CAIRO – Differences on the beginning of the holy month of Ramadan are forcing Muslim minorities across Europe to turn to modern astronomy to help determine the first day of the fasting month.
"In the modern world, especially in the West, people can't decide on the fly to start or end the holy month at 10 p.m. the night before," Nidhal Guessoum, an Algerian-born astrophysicist, told Reuters.
Muslims have always differed on the beginning of the dawn-to-dust fasting month of Ramadan.
While one group of scholars sees that Muslims in other regions and countries are to follow the same moon sighting as long as these countries share one part of the night, another states that Muslims everywhere should abide by the lunar calendar of Saudi Arabia.
A third, however, disputes both views, arguing that the authority in charge of ascertaining the sighting of the moon in a given country announces the sighting of the new moon, then Muslims in the country should all abide by this.
This usually causes confusion among Muslims, particularly in the West, on observing the dawn-to-dusk fasting and celebrating the `Eid Al-Fitr, which marks the end of fasting.
Frustrated by this confusion, Muslim leaders across Europe are increasingly turning to modern astronomy to help solve the problem.
Astrophysicists like Guessoum, a physics professor at the American University of Sharjah, can now calculate exactly when the new moon will appear in the sky around the world.
That removes the problems the traditional sighting method has with clouds, pollution, ambient light in cities and false sightings of the hard-to-discern sliver in the sky.
This month, the Ramadan moon will first be visible in South America on July 19, then in most areas except northern Europe and Canada on the 20th and finally almost everywhere on the 21st.
Because of this delay, Guessoum would split the world into East, where most Muslim countries are, and West, essentially the Americas.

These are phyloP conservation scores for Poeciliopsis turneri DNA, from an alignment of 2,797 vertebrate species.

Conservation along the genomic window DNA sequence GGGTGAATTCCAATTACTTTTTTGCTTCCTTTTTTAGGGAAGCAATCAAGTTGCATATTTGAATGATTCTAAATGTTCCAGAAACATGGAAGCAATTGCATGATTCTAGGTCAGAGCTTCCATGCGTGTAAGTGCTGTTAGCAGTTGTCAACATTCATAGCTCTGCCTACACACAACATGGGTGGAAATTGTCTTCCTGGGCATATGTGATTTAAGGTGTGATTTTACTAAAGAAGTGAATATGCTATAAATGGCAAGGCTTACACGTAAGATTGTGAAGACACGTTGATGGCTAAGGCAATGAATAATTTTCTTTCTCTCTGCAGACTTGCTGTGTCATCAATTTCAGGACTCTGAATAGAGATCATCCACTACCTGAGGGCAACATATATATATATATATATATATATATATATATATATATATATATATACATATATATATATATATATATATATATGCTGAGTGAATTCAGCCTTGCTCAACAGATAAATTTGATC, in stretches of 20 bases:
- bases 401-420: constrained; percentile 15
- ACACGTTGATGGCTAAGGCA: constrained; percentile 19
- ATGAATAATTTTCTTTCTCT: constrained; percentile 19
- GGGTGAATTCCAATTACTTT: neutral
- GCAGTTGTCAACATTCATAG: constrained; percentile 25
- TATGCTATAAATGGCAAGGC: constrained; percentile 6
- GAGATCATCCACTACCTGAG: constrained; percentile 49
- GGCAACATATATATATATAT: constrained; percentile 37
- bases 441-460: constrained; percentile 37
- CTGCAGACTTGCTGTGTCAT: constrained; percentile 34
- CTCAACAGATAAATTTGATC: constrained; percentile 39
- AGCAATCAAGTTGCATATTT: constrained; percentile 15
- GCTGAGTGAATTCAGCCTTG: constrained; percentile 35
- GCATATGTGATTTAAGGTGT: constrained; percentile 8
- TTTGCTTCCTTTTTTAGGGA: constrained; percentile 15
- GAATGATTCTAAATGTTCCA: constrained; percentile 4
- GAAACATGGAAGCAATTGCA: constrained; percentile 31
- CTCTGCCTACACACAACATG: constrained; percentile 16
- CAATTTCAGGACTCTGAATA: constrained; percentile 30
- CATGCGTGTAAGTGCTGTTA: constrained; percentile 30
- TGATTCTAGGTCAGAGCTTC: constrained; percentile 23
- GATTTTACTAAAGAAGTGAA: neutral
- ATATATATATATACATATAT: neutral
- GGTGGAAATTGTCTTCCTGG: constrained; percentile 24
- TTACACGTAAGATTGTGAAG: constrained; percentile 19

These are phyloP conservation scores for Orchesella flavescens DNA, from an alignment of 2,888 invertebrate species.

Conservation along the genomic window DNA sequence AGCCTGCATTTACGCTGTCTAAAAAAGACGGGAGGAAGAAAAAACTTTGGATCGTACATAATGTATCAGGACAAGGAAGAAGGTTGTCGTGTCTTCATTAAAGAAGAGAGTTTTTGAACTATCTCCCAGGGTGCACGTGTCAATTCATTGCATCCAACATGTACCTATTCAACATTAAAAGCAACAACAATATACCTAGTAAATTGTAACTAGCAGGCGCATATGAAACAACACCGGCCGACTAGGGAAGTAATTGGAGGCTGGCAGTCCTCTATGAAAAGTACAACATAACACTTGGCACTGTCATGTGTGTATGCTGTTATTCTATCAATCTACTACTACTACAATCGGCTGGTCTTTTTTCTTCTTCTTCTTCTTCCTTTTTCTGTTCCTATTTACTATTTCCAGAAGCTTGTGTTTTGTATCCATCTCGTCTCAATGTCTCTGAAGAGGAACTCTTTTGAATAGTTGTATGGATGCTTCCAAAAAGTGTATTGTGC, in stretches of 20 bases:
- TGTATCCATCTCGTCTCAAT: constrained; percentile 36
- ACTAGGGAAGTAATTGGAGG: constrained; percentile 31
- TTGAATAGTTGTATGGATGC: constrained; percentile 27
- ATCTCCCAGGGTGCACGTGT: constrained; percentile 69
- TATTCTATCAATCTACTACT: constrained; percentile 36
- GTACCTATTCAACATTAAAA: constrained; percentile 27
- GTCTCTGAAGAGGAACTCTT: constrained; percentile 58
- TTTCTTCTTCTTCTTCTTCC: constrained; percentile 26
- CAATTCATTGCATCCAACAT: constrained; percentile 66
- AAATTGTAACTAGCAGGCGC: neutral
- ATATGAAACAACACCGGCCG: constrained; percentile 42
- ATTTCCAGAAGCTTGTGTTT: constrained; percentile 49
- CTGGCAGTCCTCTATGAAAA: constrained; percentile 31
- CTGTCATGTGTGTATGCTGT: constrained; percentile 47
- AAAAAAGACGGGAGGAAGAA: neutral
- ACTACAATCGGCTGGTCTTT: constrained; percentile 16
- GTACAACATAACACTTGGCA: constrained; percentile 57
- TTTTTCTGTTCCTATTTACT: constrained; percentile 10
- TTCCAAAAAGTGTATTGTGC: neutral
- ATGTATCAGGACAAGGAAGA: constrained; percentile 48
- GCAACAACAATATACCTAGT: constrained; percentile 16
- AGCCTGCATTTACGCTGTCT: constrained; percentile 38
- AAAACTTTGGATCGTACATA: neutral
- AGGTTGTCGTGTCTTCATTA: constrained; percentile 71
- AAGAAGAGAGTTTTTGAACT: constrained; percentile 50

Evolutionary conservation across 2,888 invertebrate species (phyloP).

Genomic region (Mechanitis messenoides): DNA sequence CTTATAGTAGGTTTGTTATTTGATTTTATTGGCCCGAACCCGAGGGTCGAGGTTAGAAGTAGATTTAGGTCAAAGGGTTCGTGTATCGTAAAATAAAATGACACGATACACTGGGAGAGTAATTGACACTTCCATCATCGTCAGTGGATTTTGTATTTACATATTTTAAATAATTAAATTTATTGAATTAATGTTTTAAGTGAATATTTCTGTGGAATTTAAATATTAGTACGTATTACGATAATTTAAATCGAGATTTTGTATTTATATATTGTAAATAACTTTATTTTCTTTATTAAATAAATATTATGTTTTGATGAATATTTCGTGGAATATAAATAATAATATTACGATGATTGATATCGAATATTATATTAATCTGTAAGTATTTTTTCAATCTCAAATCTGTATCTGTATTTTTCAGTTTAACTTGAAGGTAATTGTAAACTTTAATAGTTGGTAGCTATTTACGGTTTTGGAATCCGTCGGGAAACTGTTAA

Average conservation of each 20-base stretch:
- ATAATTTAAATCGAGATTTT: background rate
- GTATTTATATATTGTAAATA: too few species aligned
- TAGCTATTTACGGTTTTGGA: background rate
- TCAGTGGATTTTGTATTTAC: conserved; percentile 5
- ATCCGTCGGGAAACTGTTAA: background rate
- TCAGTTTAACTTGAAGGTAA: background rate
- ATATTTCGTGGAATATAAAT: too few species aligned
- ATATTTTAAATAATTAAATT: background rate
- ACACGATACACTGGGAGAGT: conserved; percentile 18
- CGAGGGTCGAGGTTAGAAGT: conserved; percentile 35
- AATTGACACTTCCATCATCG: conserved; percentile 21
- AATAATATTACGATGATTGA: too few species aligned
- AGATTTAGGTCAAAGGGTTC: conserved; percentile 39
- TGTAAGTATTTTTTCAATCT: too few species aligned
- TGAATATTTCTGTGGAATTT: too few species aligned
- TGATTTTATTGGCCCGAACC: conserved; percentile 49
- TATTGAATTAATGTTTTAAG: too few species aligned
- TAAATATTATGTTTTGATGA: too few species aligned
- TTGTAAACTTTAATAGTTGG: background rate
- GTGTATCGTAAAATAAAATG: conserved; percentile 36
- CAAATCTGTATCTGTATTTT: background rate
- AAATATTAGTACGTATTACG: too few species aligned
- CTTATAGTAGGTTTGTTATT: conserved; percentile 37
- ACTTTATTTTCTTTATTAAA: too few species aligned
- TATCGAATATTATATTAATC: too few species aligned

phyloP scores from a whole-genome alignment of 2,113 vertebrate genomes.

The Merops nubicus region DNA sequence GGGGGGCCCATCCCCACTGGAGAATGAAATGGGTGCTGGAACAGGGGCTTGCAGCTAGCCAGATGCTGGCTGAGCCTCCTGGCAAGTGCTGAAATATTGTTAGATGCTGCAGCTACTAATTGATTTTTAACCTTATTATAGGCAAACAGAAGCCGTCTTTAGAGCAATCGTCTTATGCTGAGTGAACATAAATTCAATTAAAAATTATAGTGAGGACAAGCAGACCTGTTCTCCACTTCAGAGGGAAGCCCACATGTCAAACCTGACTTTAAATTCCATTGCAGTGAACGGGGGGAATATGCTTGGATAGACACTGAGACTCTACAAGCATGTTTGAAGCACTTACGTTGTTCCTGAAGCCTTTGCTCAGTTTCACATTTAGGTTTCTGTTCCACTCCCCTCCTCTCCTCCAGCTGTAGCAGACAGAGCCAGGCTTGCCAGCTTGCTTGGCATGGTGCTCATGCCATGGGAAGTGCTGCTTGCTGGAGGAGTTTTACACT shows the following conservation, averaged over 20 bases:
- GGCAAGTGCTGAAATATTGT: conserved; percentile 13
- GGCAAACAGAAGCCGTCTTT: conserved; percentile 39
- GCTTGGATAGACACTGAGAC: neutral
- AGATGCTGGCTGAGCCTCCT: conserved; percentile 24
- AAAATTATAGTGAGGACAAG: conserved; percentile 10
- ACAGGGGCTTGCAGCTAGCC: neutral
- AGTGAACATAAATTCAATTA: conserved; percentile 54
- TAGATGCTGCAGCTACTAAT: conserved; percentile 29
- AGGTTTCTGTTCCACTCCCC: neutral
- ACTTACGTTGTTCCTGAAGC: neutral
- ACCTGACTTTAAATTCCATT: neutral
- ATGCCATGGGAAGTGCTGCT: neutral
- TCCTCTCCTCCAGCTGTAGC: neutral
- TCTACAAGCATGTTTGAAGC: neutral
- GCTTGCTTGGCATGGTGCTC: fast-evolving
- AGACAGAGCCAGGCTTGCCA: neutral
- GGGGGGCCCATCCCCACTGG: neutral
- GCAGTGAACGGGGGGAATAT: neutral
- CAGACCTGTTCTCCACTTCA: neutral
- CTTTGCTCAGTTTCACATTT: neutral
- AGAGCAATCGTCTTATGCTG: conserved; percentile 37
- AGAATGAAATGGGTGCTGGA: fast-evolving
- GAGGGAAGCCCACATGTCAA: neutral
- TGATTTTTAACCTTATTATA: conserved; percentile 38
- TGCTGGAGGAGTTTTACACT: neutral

If the crescent could be sighted anywhere in a region, Ramadan would begin in that whole area the next morning.
Other Muslim scientists propose that as soon as astronomical calculations show the crescent could be seen anywhere in the world, Ramadan would begin everywhere the next day.
Turkey introduced this method decades ago and Muslims in the old Ottoman lands in the Balkans and in Germany, where most Muslims are of Turkish origin, follow this.
Ankara has already declared July 20th the start of Ramadan.
France, which has Europe's largest Muslim minority with mostly Arab roots, usually copies what Saudi Arabia decides.
But theological differences, ethnic divisions and the sheer weight of tradition are still holding up progress in using modern technology to decide the start of Ramadan.
"It's a bit confusing," Usama Hasan, senior researcher at the Quilliam Foundation in London, told Reuters.
"If they can't see the moon in Britain, they'll follow what's happening 'back home.' There's a lot of ignorance of the science."
This year, the Federation of Islamic Organizations in Europe and the European Council on Fatwa and Research stepped up the campaign to use only astronomical calculations to determine the start of Ramadan and `Eid.
The Council declared last week that scientific calculations are fully acceptable according to Islamic Shari`ah and announced on Monday that Ramadan would start this year on July 20th.
Mohammed Moussaoui, president of the French Muslim Council (CFCM), said French Muslim organizations would most probably agree on this method later this year and apply it from 2013.
There are suggestions in France that some Christian holidays be replaced by Muslim and Jewish days, in respect for those minorities, but Paris needs fixed dates well ahead of time.
"Most Muslims want a calendar based on these calculations so they can organize things in advance," Moussaoui told Reuters.
But not everybody may agree.
The two European groups backing this harmonization are mostly ethnic Arab. Muslims of other backgrounds, especially from the Subcontinent, might be reluctant to follow them.
"I don't expect Britain to follow for a number of years," Guessoum said.
Ramadan is the holiest month in Islamic calendar.
In Ramadan, adult Muslims, save the sick and those traveling, abstain from food, drink, smoking and sex between dawn and sunset.
Muslims dedicate their time during the holy month to be closer to Allah through prayers, self-restraint and good deeds.
It is customary for Muslims to spend part of the days during Ramadan studying the Noble Qur'an.
Many men perform i`tikaf (spiritual retreat), spending the last 10 days of the month exclusively in the mosque.